Much of the gymnasium was open for dancing, with The Flux Capacitors providing the majority of our night’s entertainment. They whipped through several songs from the 80’s, and while they didn’t get around to covering We Built This City (on Rock and Roll), they did press my buttons when they tackled Kenny Loggins’ Footloose, and brought us all together with renditions of Huey Lewis’ Power of Love, and Back in Time.
While lunch had not been provided earlier in the day, many wondered if we’d be fed at the dance. Along with bottled water, the event organizers had taken a cue from Back to the Future Part II’s marketing, supplying us with an evening supper of Pepsi products, and Pizza Hut pizza.
Along the walls at the back and to the far-right of the stage, were designated tables for guests to talk and sign autographs at.
Given the closeness of the dance to the hostel I was staying at, I took the opportunity to purchase Michael Klastorin’s newly-released book, Back to the Future: The Ultimate Visual History, straight from the man himself (he was also the Unit Publicist on the trilogy’s 2nd and 3rd films)! It was funny when Michael got a kick out of us sharing the same first name (seriously, there seemed to be a lot of Michael’s working on the trilogy!), and his wife later said she wished she had taken a picture, as my face seemed to light up as Michael personalized his signature to me.
A few other members of the crew showed up at the event, including editors Arthur Schmidt, and Harry Keramidas. Both of them had worked together on the entire trilogy, but I had wanted to talk to them about editing two of my favorite scenes: The Mall Chase, and The Clocktower Scene. These moments had been etched into my brain for years, and I often cite them as great examples of building tension, and inspiration whenever I try to build tense scenes, either on paper, or when editing in Premiere or After Effects.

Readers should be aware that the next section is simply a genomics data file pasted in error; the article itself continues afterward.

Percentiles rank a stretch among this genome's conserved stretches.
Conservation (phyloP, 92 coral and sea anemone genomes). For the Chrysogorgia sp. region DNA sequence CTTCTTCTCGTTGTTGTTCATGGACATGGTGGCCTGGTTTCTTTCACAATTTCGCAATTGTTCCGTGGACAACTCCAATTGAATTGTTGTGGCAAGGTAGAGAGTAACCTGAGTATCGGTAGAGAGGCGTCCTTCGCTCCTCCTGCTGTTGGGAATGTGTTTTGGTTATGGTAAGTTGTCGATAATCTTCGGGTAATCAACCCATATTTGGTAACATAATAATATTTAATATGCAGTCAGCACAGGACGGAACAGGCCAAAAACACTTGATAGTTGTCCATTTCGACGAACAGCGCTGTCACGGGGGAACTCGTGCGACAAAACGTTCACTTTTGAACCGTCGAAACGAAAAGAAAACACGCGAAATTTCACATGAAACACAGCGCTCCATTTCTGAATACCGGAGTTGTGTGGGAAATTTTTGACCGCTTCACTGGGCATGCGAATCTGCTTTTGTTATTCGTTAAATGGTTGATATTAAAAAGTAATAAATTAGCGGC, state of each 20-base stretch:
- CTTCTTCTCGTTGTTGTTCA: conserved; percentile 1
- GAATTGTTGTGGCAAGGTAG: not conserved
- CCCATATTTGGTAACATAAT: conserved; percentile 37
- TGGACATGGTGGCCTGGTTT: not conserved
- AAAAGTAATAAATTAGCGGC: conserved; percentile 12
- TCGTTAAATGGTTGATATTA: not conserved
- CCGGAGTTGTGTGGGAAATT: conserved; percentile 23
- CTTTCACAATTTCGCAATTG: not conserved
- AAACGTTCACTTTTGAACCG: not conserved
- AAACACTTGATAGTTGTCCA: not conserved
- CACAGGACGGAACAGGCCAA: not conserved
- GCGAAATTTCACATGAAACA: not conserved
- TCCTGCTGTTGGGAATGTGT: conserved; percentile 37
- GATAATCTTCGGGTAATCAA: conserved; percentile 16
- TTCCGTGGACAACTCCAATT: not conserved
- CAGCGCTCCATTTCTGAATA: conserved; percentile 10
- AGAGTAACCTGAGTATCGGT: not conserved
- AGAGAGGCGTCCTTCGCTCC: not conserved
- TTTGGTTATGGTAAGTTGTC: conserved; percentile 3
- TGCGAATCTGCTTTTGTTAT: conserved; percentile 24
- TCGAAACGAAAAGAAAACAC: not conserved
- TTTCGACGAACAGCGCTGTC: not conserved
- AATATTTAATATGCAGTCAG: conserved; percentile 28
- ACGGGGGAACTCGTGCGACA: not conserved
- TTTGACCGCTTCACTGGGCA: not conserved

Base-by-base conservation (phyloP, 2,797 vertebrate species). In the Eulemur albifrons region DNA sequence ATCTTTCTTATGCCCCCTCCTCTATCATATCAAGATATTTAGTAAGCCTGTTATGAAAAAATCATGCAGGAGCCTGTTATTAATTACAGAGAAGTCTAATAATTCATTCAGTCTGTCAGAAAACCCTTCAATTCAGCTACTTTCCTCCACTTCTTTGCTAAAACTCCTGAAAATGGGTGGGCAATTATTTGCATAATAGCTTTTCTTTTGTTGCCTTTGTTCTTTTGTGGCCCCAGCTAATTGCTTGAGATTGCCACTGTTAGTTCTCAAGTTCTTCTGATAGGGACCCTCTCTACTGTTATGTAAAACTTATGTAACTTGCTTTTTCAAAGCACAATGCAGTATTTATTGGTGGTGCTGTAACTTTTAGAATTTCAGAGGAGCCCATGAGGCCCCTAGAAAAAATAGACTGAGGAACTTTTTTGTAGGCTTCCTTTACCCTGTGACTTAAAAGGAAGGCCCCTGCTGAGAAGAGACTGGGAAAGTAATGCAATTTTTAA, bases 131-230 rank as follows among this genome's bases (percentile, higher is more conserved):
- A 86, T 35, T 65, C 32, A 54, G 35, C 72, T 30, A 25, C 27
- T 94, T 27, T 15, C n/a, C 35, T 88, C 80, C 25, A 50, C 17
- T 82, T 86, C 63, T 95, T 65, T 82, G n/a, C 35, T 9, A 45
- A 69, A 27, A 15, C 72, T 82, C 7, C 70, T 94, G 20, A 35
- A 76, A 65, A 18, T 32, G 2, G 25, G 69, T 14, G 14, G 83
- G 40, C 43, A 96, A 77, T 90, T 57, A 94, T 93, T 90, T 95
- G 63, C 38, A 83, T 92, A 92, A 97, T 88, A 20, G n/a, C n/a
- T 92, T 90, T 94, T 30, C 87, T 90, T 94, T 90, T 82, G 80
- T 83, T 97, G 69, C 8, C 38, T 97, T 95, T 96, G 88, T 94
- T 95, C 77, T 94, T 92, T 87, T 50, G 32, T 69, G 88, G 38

There were also a number of cast that appeared, with the biggest draw being Lea Thompson, who took to the stage to welcome us, before spending most of her time meeting and greeting fans at her autograph table.
A number of other cast members showed up as well, including (just to name a few), Claudia Wells (Jennifer Parker from Part 1), Jeffrey Weissman(George McFly from Parts II & III), and Harry Waters, Jr (Marvin Berry, from Parts I & II).
Of the actors, Harry was a man I had to talk to. His interview in Caseen Gaines’ book We Don’t Need Roads, had been one of my favorite parts to read about, and I had to have a few words with the man whose rendition of Earth Angel, was probably the version almost all of us born in the 1980’s knew about (moreso than the original sung by The Penguins).
Later on in the evening, Harry would come to the stage several times. Along with re-enacting his role of Marvin Berry (complete with bandaged hand!) and singing Earth Angel for all of us, he gave a personal croon of the song to several couples, who had made the song their ‘first dance’ at their wedding.
Then, he took to the stage for another special surprise. Many of us had been witness to a special marriage on the steps of the Courthouse at Universal a few days before…and tonight, another couple was taking a major step forward, into their future. Though not in the way of marriage, but a proposal…and the answer…was “Yes!”